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rusty12

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  1. I'm confused. As a seller on Ebay, does this mean I can no longer accept payments via PayPal? If I can no longer accept PayPal payments, does this mean the only payment option is a transfer into my bank account? As a buyer on Ebay, does this mean I can no longer pay via PayPal? If I can't pay through PayPal, how do I pay? I don't use Ebay that much anymore, so I am not up to speed on what is going on.
  2. Jeff-I just noticed the third picture you posted. It looks like the negative got reversed when it was printed. According to the radiator script, the car is a rare left hand drive "kciuB" and not a Buick!!! Looks like your family really enjoyed this car.
  3. Jeff- Those are great photos. It must be nice to have photo album with cars owned by your relatives. All of my photo albums have nothing but the relatives pictured in them. Then again, none of my relatives ever owned good cars. Looks like the 1910 Buick was a very complete and solid car when your grandfather found it in the 1930s/40s. Doesn't look like "floor sweepings" to me at all! Those photos and your story certainly add a lot of credibility to the car and its past. I am sure a lot of the Model 16 Buicks that exist today started out as lesser cars than your grandfather's.
  4. Here are the options I see with this car: You could restore it back to its original body configuration. By doing this, you'll need to build a whole new body-flawless, smooth, with all newly machined hardware. Then you need to make new fenders that are as flawless and smooth as the new body. Oh, the old radiator looks like junk compared to the new bodyy and fenders so a new radiator will be made that is as flawless and smooth as the new body and fenders. And you'll have to get all the other brass things probably made new or restored to the point there is nothing original left in the
  5. Here is another photo. The is the engine from the ex-Jim Hearn Buick Model 16 (photo from the Bonham's catalog). It definitely bears a closer resemblance to the Mecum car than it does the 1911 Model 38. On this photo, you can see the location of the fan mount as well as what the original water pump would look like.
  6. I have been thinking about the engine in the Mecum car. I am not so sure it is incorrect. A friend had a 1911 Model 38 and I have photos of it. I have compared the two engines. On his 1911, the fan assembly is attached by an A-frame style bracket that attaches to the timing gear section of the crankcase. There are no bosses or mounting surfaces on the cylinder jug for the fan-the front of the1911 cylinder is smooth where it faces the radiator. Also, his fan is driven from a pulley that is part of the drive that turns the magneto and the water pump. On the Mecum Auct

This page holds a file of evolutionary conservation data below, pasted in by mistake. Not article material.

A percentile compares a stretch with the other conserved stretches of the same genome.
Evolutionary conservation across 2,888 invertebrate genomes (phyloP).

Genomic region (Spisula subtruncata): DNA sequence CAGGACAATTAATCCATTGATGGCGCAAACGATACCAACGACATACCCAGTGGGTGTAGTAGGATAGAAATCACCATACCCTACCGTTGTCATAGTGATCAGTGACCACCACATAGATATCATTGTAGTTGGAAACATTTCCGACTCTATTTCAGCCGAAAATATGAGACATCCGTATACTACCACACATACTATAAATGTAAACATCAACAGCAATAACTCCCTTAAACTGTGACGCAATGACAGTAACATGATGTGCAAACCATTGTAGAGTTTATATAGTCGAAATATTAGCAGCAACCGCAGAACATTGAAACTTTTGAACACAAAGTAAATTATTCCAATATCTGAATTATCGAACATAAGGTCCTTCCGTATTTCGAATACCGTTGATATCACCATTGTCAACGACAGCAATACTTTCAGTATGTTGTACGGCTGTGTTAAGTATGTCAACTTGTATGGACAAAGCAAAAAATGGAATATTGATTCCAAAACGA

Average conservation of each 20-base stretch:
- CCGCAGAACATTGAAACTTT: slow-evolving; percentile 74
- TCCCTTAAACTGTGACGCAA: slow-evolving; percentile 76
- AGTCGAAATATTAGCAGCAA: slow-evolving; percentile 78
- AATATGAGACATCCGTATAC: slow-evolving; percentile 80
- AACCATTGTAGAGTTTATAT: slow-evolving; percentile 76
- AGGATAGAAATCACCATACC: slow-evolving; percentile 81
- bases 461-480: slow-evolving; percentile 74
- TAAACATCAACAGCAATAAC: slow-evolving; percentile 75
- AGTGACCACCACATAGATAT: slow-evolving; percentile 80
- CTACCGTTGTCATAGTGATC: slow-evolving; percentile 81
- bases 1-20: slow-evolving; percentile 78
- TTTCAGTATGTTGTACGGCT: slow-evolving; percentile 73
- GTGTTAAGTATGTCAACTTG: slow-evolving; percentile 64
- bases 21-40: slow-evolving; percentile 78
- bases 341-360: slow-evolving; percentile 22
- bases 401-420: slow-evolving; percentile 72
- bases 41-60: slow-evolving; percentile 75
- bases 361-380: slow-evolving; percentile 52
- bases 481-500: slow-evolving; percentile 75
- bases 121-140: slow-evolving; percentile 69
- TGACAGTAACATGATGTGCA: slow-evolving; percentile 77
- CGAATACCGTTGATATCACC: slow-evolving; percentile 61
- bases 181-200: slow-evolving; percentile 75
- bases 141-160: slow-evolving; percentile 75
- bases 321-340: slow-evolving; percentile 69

7. Yup, compared to the Model T that sold a few lots later, that Buick was a definitely a bargain! A great looking 318 CID speedster. The history provided by Jeff A. certainly adds some great background to it's story.
  8. You're doing a great job. The fact that you took the time to save, rebuild and preserve these Jordan pieces and make it into a functional automobile speaks volumes. Very few people would have tackled this project. Most people would have just ignored this pile of parts. Others would have hoarded them in their yard or barn and it would have been a "some day maybe" project. Very few would have had the energy or desire to actually do something with this. So many people talk about saving cars yet very few of them actually do something. When you finish, this will be a great car to drive and enjoy-an
  9. Thanks for posting. What a great piece of car collector history. When this pamphlet was written in 1947, the newest car pictured-the 1912 Buick- was only 35 years old.
  10. Great parts pile. I love the cam shaft cover with the Tom Barrett shipping label-that certainly has been sitting around for a while!
  11. Thanks for everyone's replies. We did source a good, original 1932 head and it is currently on the car and operating well.
  12. Trying to help out a friend. He has a 1932 Auburn Eight that has a damaged and poorly repaired cylinder head. He has located a new, older reproduction aluminum cylinder head but was told it was for a 1935/1936 Auburn 850/851. Are these interchangeable? What other year cylinder head can be used for a 1932 Eight? Does anyone still make new cylinder heads for these? Thanks in advance.
  13. Here is an updated article. From what I have heard from those in actual attendance, it has been a good show so far. There are plenty of sellers and lots of eager buyers. Yesterday started slow because it was set up day, but today got busy. A friend of mine who is a vendor said "It has been a slow but very steady build" https://www.pennlive.com/news/2020/06/wolfs-march-with-protesters-an-issue-in-pa-health-departments-bid-to-impose-covid-19-caps-on-carlisle-car-show.html
  14. Nice early Buick. These are really fun to drive.
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